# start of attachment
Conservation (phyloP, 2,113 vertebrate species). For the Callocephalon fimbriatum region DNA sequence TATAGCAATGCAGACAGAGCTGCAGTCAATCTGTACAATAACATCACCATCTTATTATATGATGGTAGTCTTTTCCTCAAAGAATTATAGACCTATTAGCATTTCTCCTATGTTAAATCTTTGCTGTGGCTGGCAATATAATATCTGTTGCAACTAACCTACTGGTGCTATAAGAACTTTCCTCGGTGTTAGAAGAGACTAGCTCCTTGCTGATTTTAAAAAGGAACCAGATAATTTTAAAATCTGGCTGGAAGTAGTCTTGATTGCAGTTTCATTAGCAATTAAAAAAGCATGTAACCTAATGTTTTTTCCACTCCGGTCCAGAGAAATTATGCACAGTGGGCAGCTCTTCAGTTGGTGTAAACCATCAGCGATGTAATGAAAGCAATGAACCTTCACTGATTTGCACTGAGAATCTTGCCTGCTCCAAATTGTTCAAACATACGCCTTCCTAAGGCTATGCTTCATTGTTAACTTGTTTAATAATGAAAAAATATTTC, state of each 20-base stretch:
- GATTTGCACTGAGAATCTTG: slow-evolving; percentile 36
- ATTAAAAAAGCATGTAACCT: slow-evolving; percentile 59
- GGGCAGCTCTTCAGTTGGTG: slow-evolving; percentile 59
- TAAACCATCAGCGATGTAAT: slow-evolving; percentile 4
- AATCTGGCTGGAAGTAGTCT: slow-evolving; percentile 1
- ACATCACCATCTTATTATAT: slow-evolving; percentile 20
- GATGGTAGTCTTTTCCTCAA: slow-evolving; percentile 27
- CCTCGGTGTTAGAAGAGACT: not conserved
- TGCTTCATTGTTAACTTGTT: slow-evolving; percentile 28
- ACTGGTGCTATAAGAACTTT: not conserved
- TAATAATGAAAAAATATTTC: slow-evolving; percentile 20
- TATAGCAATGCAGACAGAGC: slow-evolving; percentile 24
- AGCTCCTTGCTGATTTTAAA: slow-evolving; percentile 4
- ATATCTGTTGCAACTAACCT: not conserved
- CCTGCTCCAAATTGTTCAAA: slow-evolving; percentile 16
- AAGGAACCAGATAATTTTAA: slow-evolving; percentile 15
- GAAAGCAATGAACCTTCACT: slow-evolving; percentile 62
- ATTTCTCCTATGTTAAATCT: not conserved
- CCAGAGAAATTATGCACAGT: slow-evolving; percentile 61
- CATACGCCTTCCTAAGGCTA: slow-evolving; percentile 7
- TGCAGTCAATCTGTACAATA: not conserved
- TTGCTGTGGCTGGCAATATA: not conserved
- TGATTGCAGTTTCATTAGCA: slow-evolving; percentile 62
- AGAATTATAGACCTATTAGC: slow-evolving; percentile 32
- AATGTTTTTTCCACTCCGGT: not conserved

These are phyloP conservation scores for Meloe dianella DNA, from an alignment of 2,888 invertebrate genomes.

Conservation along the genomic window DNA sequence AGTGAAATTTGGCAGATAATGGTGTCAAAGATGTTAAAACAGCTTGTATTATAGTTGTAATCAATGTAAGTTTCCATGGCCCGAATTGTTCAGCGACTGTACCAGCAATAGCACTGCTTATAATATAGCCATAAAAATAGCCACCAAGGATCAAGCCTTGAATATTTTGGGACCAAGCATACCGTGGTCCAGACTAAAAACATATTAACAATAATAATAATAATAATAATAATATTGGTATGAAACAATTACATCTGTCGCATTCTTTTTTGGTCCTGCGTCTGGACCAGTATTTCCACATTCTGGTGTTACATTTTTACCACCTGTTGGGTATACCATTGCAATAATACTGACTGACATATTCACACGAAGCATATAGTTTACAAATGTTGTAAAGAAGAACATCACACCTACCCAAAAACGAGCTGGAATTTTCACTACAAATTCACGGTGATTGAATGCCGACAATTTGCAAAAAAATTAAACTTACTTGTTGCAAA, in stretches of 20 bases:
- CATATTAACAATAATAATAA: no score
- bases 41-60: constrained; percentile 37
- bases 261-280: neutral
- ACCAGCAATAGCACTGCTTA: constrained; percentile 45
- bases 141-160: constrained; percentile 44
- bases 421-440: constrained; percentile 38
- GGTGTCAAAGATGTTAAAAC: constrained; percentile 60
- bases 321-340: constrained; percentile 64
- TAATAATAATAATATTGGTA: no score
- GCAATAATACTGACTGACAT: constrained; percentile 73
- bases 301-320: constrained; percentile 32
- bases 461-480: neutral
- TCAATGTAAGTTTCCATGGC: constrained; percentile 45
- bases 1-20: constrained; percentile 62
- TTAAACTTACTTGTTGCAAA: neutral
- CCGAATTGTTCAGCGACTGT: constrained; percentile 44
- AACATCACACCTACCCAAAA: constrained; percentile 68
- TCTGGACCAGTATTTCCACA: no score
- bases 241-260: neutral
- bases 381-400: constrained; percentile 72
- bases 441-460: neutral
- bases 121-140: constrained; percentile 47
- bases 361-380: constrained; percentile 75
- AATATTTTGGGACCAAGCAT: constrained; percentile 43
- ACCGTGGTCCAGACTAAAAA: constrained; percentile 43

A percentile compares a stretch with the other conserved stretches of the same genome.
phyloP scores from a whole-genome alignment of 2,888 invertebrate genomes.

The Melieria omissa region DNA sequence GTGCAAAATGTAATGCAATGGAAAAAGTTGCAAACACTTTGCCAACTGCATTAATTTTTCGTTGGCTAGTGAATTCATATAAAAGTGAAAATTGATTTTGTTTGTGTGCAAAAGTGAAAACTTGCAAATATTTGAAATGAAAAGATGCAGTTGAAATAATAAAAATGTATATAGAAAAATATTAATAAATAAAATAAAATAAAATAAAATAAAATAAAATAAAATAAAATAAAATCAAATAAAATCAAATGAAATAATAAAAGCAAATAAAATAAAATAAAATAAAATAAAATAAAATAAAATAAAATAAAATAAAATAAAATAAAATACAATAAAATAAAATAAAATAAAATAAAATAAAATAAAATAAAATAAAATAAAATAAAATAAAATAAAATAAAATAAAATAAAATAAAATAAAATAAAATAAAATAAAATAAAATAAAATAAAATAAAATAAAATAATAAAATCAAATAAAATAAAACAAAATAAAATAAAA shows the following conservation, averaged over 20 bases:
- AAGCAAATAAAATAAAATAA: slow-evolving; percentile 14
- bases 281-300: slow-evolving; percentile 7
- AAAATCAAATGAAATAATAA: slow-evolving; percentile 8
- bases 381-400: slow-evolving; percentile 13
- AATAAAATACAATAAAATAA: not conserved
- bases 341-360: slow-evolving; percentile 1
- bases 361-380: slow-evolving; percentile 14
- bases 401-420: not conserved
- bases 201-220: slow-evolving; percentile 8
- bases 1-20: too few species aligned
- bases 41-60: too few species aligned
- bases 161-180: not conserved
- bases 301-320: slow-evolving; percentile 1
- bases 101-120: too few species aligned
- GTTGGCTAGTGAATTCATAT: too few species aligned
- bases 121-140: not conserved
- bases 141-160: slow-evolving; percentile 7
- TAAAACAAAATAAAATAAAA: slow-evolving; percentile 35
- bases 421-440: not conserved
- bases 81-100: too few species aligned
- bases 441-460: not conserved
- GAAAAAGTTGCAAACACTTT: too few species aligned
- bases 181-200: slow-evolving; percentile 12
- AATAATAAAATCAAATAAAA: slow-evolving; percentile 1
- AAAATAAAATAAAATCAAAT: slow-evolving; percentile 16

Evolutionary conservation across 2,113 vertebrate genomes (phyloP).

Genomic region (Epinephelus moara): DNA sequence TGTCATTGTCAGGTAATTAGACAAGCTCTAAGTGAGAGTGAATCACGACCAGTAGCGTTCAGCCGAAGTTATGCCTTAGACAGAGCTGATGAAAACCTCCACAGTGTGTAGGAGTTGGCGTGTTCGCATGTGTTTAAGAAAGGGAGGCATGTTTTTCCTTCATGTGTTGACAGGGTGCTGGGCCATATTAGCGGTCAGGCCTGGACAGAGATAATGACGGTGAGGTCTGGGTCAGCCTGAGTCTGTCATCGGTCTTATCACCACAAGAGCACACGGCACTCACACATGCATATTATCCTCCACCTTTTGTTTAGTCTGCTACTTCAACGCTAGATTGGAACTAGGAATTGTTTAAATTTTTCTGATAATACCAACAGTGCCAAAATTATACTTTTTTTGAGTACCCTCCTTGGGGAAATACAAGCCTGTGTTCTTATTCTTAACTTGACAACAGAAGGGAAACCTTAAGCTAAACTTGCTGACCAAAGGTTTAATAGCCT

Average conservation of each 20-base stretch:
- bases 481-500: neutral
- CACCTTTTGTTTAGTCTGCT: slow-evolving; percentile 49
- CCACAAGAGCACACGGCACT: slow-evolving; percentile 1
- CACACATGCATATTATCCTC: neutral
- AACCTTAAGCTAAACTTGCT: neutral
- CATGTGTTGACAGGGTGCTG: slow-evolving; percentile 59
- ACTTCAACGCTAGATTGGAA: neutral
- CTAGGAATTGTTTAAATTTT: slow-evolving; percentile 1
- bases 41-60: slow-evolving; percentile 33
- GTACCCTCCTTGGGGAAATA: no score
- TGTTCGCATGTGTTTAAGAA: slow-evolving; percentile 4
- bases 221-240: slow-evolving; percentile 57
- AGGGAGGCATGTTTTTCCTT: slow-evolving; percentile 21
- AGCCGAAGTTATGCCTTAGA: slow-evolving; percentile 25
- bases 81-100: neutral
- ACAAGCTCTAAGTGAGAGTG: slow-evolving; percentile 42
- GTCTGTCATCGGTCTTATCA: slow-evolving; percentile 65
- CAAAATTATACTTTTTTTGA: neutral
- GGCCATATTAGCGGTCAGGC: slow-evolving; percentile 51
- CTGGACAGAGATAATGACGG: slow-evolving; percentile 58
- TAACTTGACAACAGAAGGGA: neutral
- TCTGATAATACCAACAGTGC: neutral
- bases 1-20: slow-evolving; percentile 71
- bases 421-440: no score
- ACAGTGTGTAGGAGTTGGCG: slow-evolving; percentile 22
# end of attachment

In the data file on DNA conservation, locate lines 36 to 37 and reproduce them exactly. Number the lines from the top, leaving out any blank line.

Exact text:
- bases 321-340: constrained; percentile 64
- TAATAATAATAATATTGGTA: no score